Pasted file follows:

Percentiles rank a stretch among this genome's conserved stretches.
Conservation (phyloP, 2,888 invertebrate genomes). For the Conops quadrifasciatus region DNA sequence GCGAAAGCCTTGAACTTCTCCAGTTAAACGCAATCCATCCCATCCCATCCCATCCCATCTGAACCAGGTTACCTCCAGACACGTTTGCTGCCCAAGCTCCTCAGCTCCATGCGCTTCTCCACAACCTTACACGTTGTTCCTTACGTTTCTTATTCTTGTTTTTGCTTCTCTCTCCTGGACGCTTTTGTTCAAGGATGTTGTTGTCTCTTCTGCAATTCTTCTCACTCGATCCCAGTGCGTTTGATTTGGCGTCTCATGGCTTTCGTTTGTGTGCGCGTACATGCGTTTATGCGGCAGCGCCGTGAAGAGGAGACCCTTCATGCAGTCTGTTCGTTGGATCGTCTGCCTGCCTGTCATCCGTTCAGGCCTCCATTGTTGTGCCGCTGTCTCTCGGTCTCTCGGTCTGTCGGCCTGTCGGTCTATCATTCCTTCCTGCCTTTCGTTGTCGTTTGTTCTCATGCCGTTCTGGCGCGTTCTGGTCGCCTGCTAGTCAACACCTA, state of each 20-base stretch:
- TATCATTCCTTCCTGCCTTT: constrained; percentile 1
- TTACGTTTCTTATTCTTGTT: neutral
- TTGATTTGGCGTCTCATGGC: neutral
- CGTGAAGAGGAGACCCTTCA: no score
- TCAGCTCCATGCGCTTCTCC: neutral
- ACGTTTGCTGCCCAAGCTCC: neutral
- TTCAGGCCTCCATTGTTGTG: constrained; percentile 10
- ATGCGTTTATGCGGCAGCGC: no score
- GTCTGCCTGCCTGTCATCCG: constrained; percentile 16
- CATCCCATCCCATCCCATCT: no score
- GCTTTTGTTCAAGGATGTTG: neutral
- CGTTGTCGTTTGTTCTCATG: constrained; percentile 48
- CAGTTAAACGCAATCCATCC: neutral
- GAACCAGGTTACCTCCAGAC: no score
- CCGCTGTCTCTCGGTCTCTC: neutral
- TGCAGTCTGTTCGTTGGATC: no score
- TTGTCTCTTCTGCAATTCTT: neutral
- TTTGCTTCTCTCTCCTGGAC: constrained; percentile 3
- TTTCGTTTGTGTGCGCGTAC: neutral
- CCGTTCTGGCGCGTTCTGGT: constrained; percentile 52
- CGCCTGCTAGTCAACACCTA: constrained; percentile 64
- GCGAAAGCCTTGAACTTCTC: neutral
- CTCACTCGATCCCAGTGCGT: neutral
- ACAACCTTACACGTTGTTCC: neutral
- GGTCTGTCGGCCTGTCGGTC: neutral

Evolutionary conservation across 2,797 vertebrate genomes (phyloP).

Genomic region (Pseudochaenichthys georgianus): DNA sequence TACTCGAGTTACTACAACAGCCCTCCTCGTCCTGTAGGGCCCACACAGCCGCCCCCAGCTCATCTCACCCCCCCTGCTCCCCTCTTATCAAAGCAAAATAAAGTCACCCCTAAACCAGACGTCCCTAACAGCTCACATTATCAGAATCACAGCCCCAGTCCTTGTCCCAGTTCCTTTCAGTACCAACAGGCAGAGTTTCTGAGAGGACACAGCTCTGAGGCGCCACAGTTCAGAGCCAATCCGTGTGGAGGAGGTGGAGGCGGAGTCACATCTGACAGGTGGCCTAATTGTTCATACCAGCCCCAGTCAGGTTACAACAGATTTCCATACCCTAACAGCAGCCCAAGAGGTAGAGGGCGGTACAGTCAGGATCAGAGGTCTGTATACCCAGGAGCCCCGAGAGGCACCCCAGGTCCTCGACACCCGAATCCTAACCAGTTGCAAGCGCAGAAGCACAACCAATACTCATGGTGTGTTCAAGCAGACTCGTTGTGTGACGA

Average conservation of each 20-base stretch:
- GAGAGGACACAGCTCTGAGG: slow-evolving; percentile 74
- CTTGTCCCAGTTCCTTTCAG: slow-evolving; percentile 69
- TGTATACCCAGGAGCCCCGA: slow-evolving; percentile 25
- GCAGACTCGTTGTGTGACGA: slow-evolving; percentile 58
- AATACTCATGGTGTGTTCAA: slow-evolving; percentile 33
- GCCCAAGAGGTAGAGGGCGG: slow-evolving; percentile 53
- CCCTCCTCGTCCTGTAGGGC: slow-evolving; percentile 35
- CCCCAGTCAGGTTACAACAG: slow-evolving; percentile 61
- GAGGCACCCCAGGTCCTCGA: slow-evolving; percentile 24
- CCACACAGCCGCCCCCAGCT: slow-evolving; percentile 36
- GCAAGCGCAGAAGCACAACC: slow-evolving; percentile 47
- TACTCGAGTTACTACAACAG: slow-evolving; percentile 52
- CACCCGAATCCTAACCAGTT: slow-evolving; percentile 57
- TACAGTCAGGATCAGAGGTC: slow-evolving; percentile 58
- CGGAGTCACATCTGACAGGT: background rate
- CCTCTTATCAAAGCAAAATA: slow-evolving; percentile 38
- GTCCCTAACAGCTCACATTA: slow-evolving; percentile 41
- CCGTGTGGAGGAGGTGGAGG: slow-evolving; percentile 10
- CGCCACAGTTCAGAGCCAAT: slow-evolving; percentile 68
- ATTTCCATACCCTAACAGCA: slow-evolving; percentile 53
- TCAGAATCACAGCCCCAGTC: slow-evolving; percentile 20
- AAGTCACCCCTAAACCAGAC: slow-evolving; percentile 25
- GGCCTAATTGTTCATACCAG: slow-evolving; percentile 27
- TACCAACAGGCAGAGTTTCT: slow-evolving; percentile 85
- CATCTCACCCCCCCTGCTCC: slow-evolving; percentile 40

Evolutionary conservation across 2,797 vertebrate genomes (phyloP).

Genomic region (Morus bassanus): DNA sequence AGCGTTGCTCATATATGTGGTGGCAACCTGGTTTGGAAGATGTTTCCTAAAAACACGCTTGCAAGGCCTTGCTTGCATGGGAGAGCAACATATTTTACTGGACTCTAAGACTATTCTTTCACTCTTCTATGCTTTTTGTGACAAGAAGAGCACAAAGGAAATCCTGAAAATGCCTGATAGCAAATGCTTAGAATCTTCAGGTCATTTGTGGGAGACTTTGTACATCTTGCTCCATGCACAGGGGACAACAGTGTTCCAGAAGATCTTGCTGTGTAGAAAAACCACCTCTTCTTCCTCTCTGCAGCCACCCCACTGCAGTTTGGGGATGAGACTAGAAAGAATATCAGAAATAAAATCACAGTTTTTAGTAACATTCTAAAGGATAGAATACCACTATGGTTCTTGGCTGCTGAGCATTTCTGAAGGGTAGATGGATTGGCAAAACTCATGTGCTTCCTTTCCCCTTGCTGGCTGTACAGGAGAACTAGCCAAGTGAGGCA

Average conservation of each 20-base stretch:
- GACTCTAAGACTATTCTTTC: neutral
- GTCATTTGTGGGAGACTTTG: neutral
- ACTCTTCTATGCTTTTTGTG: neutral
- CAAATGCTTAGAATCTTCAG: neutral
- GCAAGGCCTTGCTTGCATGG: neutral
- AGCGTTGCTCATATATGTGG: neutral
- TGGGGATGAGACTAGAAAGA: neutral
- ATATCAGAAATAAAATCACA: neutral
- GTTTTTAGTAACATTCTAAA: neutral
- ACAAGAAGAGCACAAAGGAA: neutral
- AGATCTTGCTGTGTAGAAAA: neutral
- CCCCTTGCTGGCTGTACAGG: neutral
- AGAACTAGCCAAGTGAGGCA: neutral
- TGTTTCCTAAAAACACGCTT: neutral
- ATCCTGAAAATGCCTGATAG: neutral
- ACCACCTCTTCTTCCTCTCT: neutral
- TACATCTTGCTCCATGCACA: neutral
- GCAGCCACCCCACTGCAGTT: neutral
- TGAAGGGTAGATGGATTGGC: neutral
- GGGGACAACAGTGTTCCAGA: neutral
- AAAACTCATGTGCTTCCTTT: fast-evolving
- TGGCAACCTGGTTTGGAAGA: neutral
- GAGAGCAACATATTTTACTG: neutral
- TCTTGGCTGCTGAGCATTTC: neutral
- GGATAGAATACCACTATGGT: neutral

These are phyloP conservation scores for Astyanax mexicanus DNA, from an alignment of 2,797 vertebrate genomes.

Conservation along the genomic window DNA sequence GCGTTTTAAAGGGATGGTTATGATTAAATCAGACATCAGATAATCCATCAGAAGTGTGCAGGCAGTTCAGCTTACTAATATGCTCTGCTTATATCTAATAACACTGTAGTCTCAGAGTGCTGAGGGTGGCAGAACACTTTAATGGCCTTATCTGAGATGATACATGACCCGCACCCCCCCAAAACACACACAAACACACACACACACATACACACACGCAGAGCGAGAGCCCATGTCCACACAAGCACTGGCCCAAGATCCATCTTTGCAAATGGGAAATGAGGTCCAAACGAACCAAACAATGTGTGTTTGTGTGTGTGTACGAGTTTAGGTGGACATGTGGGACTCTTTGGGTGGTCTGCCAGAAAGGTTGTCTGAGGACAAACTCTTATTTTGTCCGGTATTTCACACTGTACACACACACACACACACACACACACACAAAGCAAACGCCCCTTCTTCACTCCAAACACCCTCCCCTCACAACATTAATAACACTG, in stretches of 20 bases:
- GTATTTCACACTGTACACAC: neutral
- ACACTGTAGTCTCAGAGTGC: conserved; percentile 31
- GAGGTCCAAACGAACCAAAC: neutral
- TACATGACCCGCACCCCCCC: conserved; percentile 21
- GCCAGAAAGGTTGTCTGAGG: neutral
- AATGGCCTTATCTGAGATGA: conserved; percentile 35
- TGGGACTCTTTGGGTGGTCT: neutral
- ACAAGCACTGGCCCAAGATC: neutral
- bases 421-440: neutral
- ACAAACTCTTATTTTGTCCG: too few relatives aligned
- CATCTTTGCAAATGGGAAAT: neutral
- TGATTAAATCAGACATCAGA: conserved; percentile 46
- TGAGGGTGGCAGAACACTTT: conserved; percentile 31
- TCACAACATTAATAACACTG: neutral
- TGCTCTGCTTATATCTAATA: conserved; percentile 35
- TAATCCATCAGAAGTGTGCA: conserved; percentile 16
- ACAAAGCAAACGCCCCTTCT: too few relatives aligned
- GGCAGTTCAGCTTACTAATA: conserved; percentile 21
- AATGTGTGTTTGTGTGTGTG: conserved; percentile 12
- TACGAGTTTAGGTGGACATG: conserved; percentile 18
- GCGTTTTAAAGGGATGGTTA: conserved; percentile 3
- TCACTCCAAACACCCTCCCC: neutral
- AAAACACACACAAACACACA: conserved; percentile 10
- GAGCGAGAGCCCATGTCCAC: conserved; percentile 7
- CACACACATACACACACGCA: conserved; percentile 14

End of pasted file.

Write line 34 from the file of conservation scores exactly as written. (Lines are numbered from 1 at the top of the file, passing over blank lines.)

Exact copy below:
- GCAGACTCGTTGTGTGACGA: slow-evolving; percentile 58